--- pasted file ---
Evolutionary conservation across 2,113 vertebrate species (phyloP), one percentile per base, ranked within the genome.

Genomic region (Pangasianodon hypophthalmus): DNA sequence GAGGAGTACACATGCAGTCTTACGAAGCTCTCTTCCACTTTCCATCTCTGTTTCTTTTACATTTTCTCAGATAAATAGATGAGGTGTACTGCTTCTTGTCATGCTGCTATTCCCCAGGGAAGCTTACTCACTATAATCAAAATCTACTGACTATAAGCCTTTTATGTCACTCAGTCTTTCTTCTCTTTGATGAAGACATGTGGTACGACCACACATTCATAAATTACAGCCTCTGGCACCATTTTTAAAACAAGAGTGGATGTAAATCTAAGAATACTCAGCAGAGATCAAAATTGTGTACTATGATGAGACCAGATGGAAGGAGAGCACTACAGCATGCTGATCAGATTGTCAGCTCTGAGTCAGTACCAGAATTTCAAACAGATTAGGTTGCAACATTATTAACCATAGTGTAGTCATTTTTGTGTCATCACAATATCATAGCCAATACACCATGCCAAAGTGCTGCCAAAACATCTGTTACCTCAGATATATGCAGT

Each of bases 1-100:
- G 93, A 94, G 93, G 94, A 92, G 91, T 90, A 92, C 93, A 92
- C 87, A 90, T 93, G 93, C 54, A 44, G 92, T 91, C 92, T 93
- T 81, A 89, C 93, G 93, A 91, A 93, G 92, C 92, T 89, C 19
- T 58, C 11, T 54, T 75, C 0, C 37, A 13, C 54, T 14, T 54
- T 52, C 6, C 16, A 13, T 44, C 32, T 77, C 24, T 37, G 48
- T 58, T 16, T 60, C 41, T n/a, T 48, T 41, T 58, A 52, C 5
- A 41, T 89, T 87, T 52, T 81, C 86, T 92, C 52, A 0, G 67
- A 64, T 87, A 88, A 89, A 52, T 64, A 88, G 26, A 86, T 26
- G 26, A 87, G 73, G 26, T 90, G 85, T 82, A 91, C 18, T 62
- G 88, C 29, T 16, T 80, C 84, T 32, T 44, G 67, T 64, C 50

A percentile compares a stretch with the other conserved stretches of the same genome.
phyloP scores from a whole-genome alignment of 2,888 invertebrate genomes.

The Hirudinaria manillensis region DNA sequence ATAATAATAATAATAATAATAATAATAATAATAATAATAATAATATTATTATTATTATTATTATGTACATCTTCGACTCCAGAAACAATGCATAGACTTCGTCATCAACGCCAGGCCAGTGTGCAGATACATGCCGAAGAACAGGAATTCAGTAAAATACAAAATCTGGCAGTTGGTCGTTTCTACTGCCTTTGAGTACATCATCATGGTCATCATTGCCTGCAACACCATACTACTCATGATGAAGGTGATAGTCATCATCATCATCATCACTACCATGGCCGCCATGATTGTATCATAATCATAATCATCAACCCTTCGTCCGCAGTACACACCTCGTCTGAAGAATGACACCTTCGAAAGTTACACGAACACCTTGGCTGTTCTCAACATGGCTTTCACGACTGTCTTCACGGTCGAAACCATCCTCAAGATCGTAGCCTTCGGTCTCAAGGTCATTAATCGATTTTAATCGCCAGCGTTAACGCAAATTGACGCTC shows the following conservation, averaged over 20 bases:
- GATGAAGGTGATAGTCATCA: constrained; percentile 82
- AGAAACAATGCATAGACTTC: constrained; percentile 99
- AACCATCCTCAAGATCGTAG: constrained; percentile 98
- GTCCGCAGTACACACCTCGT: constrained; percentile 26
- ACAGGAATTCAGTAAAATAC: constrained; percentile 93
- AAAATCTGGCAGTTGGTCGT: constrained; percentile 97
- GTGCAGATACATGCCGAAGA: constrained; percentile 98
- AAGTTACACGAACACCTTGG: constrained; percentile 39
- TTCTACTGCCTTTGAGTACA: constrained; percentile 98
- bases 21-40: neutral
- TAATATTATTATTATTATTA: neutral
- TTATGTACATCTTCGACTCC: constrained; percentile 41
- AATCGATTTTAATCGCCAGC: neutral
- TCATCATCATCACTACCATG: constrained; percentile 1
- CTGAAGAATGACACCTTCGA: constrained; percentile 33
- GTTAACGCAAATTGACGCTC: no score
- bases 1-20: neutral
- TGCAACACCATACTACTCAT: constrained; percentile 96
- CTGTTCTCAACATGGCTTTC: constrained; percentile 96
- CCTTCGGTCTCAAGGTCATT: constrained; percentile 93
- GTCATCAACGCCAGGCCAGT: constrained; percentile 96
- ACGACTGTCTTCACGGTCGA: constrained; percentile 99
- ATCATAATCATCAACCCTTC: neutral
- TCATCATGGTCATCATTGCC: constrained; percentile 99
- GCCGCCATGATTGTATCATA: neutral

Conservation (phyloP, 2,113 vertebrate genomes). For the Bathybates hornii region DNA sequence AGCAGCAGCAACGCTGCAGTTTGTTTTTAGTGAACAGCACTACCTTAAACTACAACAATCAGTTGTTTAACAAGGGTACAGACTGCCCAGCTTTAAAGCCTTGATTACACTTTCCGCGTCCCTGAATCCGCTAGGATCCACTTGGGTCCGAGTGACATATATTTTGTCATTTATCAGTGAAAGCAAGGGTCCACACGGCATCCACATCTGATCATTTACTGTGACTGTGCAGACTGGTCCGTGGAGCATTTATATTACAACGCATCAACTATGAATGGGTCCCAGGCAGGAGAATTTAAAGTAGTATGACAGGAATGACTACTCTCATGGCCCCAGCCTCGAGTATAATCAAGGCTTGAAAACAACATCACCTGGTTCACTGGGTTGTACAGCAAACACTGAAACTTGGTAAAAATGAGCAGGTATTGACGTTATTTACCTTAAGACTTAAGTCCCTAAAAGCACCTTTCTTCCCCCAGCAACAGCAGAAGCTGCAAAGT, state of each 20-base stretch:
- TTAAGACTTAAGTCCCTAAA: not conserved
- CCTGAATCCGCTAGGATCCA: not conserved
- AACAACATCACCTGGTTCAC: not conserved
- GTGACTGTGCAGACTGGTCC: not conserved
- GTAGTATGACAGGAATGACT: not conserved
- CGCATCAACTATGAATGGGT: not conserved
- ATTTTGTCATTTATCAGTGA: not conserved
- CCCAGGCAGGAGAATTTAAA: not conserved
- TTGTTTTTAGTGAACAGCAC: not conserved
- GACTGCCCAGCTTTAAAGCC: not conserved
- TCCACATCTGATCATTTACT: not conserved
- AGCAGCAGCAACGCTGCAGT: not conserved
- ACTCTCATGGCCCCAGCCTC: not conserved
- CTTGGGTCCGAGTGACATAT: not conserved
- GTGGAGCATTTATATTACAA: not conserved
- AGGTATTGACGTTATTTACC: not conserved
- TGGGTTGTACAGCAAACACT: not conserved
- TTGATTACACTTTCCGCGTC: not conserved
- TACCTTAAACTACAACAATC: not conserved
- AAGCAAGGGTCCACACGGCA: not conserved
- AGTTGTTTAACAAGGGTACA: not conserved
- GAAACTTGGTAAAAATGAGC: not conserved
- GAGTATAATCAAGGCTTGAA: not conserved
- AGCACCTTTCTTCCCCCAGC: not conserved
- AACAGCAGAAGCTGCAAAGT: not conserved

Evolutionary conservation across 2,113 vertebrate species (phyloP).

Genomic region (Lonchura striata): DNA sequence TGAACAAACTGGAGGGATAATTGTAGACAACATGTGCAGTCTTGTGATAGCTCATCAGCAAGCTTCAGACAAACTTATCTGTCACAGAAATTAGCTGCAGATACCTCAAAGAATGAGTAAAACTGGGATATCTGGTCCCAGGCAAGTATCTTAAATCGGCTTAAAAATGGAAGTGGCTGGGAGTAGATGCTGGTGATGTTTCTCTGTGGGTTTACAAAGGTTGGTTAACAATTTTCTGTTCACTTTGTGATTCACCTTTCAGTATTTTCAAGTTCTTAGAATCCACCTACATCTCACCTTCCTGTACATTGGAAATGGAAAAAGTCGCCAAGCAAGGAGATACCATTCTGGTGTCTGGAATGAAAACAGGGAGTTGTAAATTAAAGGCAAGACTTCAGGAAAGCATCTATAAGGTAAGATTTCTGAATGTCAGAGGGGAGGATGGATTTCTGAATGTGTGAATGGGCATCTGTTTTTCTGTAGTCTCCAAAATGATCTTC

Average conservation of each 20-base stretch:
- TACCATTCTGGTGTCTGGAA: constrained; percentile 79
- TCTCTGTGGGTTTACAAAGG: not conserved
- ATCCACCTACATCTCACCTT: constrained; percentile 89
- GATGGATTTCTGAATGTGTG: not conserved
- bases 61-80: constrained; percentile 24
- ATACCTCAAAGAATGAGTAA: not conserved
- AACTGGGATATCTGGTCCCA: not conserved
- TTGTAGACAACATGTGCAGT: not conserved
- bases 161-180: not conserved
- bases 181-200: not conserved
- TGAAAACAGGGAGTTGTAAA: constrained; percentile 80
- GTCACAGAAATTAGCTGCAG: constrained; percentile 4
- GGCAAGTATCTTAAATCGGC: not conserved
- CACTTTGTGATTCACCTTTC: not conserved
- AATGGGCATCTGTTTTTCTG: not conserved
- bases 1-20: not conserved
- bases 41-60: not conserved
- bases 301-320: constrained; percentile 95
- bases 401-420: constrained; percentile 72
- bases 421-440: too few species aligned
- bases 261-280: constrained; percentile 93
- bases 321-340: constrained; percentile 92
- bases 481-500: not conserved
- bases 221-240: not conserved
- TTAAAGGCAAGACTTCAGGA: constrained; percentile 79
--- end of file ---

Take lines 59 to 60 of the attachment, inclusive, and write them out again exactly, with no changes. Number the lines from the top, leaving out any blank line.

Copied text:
- TGGGTTGTACAGCAAACACT: not conserved
- TTGATTACACTTTCCGCGTC: not conserved